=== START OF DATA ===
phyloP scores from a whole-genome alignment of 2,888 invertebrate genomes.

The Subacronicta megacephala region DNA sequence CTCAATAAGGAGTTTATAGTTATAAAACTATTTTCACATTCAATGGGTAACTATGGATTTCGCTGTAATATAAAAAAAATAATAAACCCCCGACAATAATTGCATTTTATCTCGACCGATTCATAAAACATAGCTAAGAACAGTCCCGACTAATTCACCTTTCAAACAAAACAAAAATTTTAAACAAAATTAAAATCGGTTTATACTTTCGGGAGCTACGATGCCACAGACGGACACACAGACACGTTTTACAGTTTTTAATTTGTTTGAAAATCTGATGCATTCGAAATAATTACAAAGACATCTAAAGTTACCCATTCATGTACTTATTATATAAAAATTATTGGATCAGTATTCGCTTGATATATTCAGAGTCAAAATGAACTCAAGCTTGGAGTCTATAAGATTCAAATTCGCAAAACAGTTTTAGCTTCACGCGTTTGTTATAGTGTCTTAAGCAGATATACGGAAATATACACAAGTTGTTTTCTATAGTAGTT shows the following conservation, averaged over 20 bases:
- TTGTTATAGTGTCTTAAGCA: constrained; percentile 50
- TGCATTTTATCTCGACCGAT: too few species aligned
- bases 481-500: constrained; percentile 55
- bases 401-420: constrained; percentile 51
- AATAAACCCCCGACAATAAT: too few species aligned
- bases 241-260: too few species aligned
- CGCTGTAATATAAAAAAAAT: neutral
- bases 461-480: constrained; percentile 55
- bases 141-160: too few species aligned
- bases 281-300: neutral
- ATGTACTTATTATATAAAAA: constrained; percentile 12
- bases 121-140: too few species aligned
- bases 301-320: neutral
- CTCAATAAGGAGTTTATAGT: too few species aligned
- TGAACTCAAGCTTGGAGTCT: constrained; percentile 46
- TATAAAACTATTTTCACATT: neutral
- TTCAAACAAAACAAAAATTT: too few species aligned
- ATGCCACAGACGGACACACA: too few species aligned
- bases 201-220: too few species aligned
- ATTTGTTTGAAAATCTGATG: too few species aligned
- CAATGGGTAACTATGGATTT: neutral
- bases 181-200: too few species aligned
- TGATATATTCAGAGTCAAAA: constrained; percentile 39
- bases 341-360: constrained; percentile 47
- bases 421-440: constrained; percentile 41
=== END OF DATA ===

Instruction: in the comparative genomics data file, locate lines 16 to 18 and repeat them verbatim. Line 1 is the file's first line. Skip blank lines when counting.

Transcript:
- CTCAATAAGGAGTTTATAGT: too few species aligned
- TGAACTCAAGCTTGGAGTCT: constrained; percentile 46
- TATAAAACTATTTTCACATT: neutral